"Smith and Pattison do a fantastic job presenting an imaginative vision for what the church could be if it chose to reject the fast and McDonaldized views of our culture and exchanged it for a more intentional, organic, communal way of being God's people in this world."--Christopher G. Woznicki, Themelios, April 2015, 40:1
"Slow Church explores being church in a way that emphasizes deep engagement in local people and places, quality over quantity, and in all things taking the long view--understanding individuals and congregations as participants in the unfolding drama of all creation. . . . The strength of this book is in its consistent encouragement to reorient ourselves through prayer, scripture, and practice to God's abundant gifts and wellspring of possibilities, even in broken places and circumstances. While the generative imaginative space this creates doesn't work miracles (remember, we're talking slow) on tight church budgets, neighbors struggling with an exploitative landlord, or conflict in community, it does open us up to material and spiritual resources we might otherwise overlook and remind us that transformation, though it may be a long time coming, is promised to us and all creation. . . . For inspiration you may find yourself returning to this gracefully written ode to God's wonders close at hand, with its vision for individuals and faith communities to savor that goodness and more fully incarnate Christ's love, wherever we have been called to be."--Julie Polter, Sojourners, September/October 2014
"The final chapter of Slow Church envisions, quite biblically and appropriately, church as a shared meal; a 'dinner table conversation as a way of being the church.' Questions that arise during the course of planning a meal--What will we eat? Who will do which tasks? Where will we buy the food and who is invited to the table--reflect many of the same questions raised throughout the book about the way communities of worship think about and implement their way of being in the world. They are questions worth lingering over, even for those who are content with their current ways of being a part of the church, for they invite everyone to a deeper enjoyment of and engagement with the often-strange experience that is church."--Rachel Marie Stone, Books Culture, September/October 2014
"Inspired by the 'slow food' movement and disheartened by the 'fast' church trends, Smith and Pattison are advocating for 'reimagining what it means to be communities of believers gathered and rooted in particular places at a particular time.' Slow Church promises something richer and more substantive than quick fixes."--Relevant Magazine, May/June 2014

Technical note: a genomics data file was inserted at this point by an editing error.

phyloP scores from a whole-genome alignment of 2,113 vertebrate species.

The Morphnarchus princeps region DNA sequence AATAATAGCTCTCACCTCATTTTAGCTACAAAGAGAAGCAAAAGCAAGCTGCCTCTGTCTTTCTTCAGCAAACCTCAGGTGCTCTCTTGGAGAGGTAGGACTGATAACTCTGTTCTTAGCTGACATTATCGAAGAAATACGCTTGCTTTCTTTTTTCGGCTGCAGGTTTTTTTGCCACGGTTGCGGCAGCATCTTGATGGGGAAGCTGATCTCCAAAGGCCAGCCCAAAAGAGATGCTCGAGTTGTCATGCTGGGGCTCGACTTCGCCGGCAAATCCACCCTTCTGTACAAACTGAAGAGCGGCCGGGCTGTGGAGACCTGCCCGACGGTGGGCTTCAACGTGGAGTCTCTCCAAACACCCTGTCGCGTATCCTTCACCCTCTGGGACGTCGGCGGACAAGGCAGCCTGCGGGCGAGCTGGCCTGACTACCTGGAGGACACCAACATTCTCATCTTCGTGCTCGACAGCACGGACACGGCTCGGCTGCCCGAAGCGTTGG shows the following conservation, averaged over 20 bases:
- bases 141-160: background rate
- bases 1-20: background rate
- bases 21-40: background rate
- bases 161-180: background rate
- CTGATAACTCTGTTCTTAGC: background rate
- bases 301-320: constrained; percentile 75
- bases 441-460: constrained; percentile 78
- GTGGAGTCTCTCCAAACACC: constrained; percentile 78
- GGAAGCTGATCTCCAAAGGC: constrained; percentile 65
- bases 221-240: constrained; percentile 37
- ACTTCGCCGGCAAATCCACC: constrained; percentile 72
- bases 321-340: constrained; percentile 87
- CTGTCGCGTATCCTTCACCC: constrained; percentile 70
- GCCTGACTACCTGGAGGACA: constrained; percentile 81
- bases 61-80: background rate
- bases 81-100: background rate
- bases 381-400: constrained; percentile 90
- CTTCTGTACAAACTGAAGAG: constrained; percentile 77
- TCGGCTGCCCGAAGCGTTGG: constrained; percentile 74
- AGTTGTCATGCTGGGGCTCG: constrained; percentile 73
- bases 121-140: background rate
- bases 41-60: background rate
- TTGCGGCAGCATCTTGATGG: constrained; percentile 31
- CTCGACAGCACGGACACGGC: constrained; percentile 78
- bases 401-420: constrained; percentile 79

"James Houston once wrote, 'the speed of godliness is slow.' In a culture that values speed and worships efficiency, Christopher Smith and John Pattison show us the graceful rhythms of fully embodied presence. Food, farming, faith and friendships cannot be rushed; neither can the church. Quality is more important than quantity. Slow Church reveals that there is a better, freer and more hope-filled way than frenetic ministry and exhausted lives. It sees slow not as lazy or bad but as rich and meaningful. This book challenges us to savor--not devour--the blessings of God in the midst of community. Ecclesiologically, patience truly is a virtue. Food tastes better when it marinates. Church is no different."--J.R. Briggs, pastor/cultural cultivator, The Renew Community; founder, Kairos Partnerships; author, Fail: Finding Hope and Grace in the Midst of Ministry Failure
"Those who are questioning (or despairing over) the temptation of successful, efficient and fast modes of doing church--being part of the 'fast food' culture--will find in this book a helpful way to think about ethical orientations, environment and finances in light of the call of the Gospel. What I think may be particularly helpful is Smith and Pattison's exploration of our understanding of work and the ways Christian communities can encourage people to discriminate between 'good' (meaningful, creative) and 'bad' (depersonalized, isolating) work."--Lina Toth, Regent Reviews, April 2015, 6.2
"Slow Church spurs imagination for God's patient, diligent working in the small everyday peculiarities of our lives together with him. It's a call to the simple goodness of life--made possible with God in community and neighborhood. Read it and be cured forever of programmed church."--David Fitch, B. R. Lindner Professor of Evangelical Theology, Northern Seminary, and author of Prodigal Christianity
"Recognizing the destructive consequences of church structures and individual lifestyles built around efficiency, control and hypermobility, Smith and Pattison challenge us to recover the social significance of God's slow and patient work in the world. This beautifully crafted book offers perceptive analyses, asks crucial questions and provides gracious wisdom for finding ways to live more fully attentive to God and to our particular time and place. Slow Church, like a well-prepared meal, provides nourishment and delight, and invites long and fruitful conversation."--Christine D. Pohl, professor of Christian social ethics, Asbury Theological Seminary